PLEASE NOTE: “As an Amazon Associate, [Need Coffee] earns from qualifying purchases." You know we make money from Amazon links,
and I know you know this, but they make us say it anyway. More info, click here.

Star Trek: The Next Generation, Season 6 (1993) – DVD Review

Star Trek: The Next Generation Season 6


Written by: Gene Roddenberry
Starring: Patrick Stewart, Jonathan Frakes, Marina Sirtis, Gates McFadden, Levar Burton, Michael Dorn, and Brent Spiner



  • Mission Overview: Year Six
  • Crew Profile: Lt. Cmdr. Data
  • “Bold New Directions” featurette
  • Production featurette
  • Profile on Dan Curry
  • Trailers

Released by: Paramount
Region: 1
Rating: NR, suitable for audiences 13+
Anamorphic: N/A; appears in its original 1.33:1 format.

My Advice: Own it.

[ad#longpost]The penultimate installment in the Next Generation collection presents some of the most solid writing seen in the series. On the whole, this season’s episodes are stronger than any other season in the life of the show, with fewer individual episodes feeling like filler to get from one quality script to another.

Having shed the annoying Ensign Ro, the series returns to the solid chemistry of the Season 3 cast, with a greater depth of character development to build stories upon. Standouts include the season opening “Time’s Arrow, Part II,” excellent two-parter “Chain of Command,” Patrick Stewart-directed “A Fistful of Datas,” and LeVar Burton‘s directorial debut “Second Chances.”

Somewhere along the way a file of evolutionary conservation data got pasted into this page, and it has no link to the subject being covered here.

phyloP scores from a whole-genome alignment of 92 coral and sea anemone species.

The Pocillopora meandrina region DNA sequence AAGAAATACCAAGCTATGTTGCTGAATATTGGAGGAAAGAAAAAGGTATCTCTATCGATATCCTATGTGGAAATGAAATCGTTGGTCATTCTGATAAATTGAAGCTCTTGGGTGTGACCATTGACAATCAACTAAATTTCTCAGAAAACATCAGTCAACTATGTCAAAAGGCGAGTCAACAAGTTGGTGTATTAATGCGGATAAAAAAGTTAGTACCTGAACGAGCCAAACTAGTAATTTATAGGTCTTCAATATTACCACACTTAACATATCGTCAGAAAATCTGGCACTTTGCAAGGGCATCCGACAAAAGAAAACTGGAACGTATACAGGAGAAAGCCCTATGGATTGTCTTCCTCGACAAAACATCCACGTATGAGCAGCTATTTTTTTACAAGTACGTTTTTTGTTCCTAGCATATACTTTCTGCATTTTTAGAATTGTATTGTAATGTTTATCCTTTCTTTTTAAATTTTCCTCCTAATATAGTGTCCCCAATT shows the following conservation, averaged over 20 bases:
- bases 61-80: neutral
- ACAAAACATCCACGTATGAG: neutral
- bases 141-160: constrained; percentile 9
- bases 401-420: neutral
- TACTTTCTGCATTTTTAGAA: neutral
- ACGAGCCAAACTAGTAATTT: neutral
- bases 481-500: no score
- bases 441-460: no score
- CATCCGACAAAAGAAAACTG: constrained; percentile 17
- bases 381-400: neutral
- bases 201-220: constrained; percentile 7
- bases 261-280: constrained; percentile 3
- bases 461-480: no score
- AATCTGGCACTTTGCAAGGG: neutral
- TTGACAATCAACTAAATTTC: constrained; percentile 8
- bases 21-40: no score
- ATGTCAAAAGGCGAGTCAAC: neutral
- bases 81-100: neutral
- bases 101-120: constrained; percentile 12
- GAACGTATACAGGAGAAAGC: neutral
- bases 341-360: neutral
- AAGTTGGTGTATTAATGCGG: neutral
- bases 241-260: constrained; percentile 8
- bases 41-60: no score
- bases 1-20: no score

The range of the writing in this season is as broad as any of the seasons to date. Having well-established characters and five solid seasons of history behind them, the writing staff started exploring a wider variety of topics and including more of the interplay between these well-developed (and still developing) characters.

The performances in these season are also incredible, from Brent Spiner‘s constantly evolving Data to Patrick Stewart’s portrayal of the tortured and abused Picard in “Chain of Command.” There are also some excellent secondary performances and cameos in this season, including David Warner as the Kardasian interrogator in the aforementioned “Chain of Command” two-parter, James Doohan‘s reappearance in “Relics,” and a poker-playing Stephen Hawking.

Extras are solid, though I’m going to continue to harp on the lack of any available commentary tracks. Given not only the directorial commentaries in the theatrical film DVDs, but also the text commentaries provided from the authors of Star Trek fan classics, it astounds me that similar features haven’t been incorporated into the television show releases. The production featurettes and overview of the season’s high points are interesting viewing, too. The interview with Brent Spiner is highly entertaining, and really sheds a lot of light into the unique challenges he faced in his portrayal of Lt. Cmdr. Data.

There’s also the “Bold New Directions” featurette, which talks about the directorial efforts of cast members Patrick Stewart and LeVar Burton. Stewart expresses his enthusiasm at taking a shot on “A Fistful of Datas,” providing him an opportunity to direct a Western. LeVar Burton talks about the great challenges faced by the crew in filming “Second Chances,” which features a pair of Commander Rikers squaring off and bristling.

Trek fans will want this one on their shelf pronto. If you’re only going to pick up a couple of the season sets, this one and Season 3 are the two to go for first.

Where to Find Stuff